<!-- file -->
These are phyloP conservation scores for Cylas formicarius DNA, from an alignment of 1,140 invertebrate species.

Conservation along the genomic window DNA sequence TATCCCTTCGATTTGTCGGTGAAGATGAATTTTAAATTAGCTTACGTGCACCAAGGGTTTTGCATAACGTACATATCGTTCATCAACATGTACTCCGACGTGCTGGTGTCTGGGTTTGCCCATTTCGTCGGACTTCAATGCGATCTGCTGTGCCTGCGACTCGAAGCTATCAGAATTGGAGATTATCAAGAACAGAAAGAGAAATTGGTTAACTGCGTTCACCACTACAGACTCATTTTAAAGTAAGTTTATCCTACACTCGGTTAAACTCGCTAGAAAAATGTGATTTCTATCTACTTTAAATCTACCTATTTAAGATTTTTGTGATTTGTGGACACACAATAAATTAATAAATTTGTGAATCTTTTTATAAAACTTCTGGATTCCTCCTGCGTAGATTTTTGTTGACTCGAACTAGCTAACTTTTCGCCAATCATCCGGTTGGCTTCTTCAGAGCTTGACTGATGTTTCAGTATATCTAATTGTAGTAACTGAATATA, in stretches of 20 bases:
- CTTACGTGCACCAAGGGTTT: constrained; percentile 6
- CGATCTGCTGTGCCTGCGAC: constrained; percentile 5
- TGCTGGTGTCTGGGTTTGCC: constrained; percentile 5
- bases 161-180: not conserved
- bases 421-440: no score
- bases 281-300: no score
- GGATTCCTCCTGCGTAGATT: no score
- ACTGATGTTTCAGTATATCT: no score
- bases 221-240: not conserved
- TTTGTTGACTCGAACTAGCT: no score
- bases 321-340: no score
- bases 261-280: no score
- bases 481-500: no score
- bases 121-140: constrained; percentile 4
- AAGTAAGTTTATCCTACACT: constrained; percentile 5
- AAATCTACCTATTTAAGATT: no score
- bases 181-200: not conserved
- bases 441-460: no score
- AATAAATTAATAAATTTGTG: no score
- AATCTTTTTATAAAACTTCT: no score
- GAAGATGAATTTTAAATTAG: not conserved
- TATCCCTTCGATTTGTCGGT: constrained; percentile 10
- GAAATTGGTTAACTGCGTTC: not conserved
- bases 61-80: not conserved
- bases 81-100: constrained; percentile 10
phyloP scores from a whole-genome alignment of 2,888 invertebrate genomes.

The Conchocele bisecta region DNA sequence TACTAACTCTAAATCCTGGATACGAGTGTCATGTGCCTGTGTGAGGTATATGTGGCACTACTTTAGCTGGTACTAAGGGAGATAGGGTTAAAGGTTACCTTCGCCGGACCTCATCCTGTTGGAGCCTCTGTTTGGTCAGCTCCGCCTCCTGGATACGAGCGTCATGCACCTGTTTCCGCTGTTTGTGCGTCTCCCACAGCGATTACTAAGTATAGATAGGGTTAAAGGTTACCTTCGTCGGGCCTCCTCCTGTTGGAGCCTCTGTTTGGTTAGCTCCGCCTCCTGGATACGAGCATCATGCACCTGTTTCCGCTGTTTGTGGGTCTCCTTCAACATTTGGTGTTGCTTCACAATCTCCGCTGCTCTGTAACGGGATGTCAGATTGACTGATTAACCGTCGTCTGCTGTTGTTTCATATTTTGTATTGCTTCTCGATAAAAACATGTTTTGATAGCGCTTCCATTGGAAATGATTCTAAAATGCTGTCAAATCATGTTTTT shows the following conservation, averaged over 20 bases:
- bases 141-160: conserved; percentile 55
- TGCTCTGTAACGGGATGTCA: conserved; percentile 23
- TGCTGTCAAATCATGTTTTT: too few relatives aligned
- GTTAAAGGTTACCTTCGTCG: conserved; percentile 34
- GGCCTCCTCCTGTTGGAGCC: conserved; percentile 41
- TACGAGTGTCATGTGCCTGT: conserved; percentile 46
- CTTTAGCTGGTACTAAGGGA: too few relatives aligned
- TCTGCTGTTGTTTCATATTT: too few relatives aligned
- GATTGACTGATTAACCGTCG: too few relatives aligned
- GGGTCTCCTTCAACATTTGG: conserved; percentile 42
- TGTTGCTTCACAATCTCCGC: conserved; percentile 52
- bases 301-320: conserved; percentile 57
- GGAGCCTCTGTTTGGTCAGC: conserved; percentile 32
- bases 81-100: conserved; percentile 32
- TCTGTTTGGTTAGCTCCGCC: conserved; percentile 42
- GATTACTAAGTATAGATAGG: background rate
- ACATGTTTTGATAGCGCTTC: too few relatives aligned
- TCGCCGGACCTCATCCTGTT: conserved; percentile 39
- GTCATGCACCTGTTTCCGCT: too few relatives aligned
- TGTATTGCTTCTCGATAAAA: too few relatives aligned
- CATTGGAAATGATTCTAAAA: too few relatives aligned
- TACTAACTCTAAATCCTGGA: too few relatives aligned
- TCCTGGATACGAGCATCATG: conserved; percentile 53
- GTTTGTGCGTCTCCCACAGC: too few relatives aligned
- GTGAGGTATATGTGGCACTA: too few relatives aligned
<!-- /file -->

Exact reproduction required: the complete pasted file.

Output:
These are phyloP conservation scores for Cylas formicarius DNA, from an alignment of 1,140 invertebrate species.

Conservation along the genomic window DNA sequence TATCCCTTCGATTTGTCGGTGAAGATGAATTTTAAATTAGCTTACGTGCACCAAGGGTTTTGCATAACGTACATATCGTTCATCAACATGTACTCCGACGTGCTGGTGTCTGGGTTTGCCCATTTCGTCGGACTTCAATGCGATCTGCTGTGCCTGCGACTCGAAGCTATCAGAATTGGAGATTATCAAGAACAGAAAGAGAAATTGGTTAACTGCGTTCACCACTACAGACTCATTTTAAAGTAAGTTTATCCTACACTCGGTTAAACTCGCTAGAAAAATGTGATTTCTATCTACTTTAAATCTACCTATTTAAGATTTTTGTGATTTGTGGACACACAATAAATTAATAAATTTGTGAATCTTTTTATAAAACTTCTGGATTCCTCCTGCGTAGATTTTTGTTGACTCGAACTAGCTAACTTTTCGCCAATCATCCGGTTGGCTTCTTCAGAGCTTGACTGATGTTTCAGTATATCTAATTGTAGTAACTGAATATA, in stretches of 20 bases:
- CTTACGTGCACCAAGGGTTT: constrained; percentile 6
- CGATCTGCTGTGCCTGCGAC: constrained; percentile 5
- TGCTGGTGTCTGGGTTTGCC: constrained; percentile 5
- bases 161-180: not conserved
- bases 421-440: no score
- bases 281-300: no score
- GGATTCCTCCTGCGTAGATT: no score
- ACTGATGTTTCAGTATATCT: no score
- bases 221-240: not conserved
- TTTGTTGACTCGAACTAGCT: no score
- bases 321-340: no score
- bases 261-280: no score
- bases 481-500: no score
- bases 121-140: constrained; percentile 4
- AAGTAAGTTTATCCTACACT: constrained; percentile 5
- AAATCTACCTATTTAAGATT: no score
- bases 181-200: not conserved
- bases 441-460: no score
- AATAAATTAATAAATTTGTG: no score
- AATCTTTTTATAAAACTTCT: no score
- GAAGATGAATTTTAAATTAG: not conserved
- TATCCCTTCGATTTGTCGGT: constrained; percentile 10
- GAAATTGGTTAACTGCGTTC: not conserved
- bases 61-80: not conserved
- bases 81-100: constrained; percentile 10
phyloP scores from a whole-genome alignment of 2,888 invertebrate genomes.

The Conchocele bisecta region DNA sequence TACTAACTCTAAATCCTGGATACGAGTGTCATGTGCCTGTGTGAGGTATATGTGGCACTACTTTAGCTGGTACTAAGGGAGATAGGGTTAAAGGTTACCTTCGCCGGACCTCATCCTGTTGGAGCCTCTGTTTGGTCAGCTCCGCCTCCTGGATACGAGCGTCATGCACCTGTTTCCGCTGTTTGTGCGTCTCCCACAGCGATTACTAAGTATAGATAGGGTTAAAGGTTACCTTCGTCGGGCCTCCTCCTGTTGGAGCCTCTGTTTGGTTAGCTCCGCCTCCTGGATACGAGCATCATGCACCTGTTTCCGCTGTTTGTGGGTCTCCTTCAACATTTGGTGTTGCTTCACAATCTCCGCTGCTCTGTAACGGGATGTCAGATTGACTGATTAACCGTCGTCTGCTGTTGTTTCATATTTTGTATTGCTTCTCGATAAAAACATGTTTTGATAGCGCTTCCATTGGAAATGATTCTAAAATGCTGTCAAATCATGTTTTT shows the following conservation, averaged over 20 bases:
- bases 141-160: conserved; percentile 55
- TGCTCTGTAACGGGATGTCA: conserved; percentile 23
- TGCTGTCAAATCATGTTTTT: too few relatives aligned
- GTTAAAGGTTACCTTCGTCG: conserved; percentile 34
- GGCCTCCTCCTGTTGGAGCC: conserved; percentile 41
- TACGAGTGTCATGTGCCTGT: conserved; percentile 46
- CTTTAGCTGGTACTAAGGGA: too few relatives aligned
- TCTGCTGTTGTTTCATATTT: too few relatives aligned
- GATTGACTGATTAACCGTCG: too few relatives aligned
- GGGTCTCCTTCAACATTTGG: conserved; percentile 42
- TGTTGCTTCACAATCTCCGC: conserved; percentile 52
- bases 301-320: conserved; percentile 57
- GGAGCCTCTGTTTGGTCAGC: conserved; percentile 32
- bases 81-100: conserved; percentile 32
- TCTGTTTGGTTAGCTCCGCC: conserved; percentile 42
- GATTACTAAGTATAGATAGG: background rate
- ACATGTTTTGATAGCGCTTC: too few relatives aligned
- TCGCCGGACCTCATCCTGTT: conserved; percentile 39
- GTCATGCACCTGTTTCCGCT: too few relatives aligned
- TGTATTGCTTCTCGATAAAA: too few relatives aligned
- CATTGGAAATGATTCTAAAA: too few relatives aligned
- TACTAACTCTAAATCCTGGA: too few relatives aligned
- TCCTGGATACGAGCATCATG: conserved; percentile 53
- GTTTGTGCGTCTCCCACAGC: too few relatives aligned
- GTGAGGTATATGTGGCACTA: too few relatives aligned